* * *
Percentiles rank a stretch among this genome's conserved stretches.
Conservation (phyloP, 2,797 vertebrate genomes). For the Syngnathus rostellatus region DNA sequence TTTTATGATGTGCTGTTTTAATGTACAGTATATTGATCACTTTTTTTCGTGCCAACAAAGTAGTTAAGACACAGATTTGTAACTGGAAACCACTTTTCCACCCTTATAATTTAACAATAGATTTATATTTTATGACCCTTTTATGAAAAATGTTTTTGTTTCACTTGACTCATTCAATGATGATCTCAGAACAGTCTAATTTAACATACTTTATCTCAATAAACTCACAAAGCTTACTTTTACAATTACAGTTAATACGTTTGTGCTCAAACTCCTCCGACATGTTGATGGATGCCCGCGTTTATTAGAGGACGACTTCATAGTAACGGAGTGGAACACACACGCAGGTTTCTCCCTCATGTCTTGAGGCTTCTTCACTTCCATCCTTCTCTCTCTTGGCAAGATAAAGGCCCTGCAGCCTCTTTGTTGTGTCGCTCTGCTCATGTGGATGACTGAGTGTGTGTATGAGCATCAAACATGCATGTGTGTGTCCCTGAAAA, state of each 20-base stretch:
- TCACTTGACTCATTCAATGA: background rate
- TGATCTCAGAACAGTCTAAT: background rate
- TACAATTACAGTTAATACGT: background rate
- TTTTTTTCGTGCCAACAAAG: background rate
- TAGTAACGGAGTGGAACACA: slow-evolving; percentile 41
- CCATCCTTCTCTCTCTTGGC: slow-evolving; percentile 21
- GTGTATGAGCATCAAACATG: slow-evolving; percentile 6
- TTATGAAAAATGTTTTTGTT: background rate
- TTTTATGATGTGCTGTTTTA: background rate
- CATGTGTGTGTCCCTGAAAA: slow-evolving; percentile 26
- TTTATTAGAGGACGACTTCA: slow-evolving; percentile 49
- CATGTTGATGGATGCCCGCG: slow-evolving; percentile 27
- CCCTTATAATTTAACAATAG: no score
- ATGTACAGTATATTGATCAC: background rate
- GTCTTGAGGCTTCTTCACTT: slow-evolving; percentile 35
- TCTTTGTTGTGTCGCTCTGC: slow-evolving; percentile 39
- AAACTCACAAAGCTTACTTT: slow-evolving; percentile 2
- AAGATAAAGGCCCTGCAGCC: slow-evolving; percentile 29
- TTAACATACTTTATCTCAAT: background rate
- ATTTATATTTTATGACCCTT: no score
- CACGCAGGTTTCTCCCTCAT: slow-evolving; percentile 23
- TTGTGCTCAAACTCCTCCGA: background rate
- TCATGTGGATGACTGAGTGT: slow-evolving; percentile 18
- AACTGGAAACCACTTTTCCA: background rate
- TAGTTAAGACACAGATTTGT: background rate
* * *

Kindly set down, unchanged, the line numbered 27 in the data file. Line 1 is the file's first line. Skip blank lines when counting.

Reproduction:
- TAGTTAAGACACAGATTTGT: background rate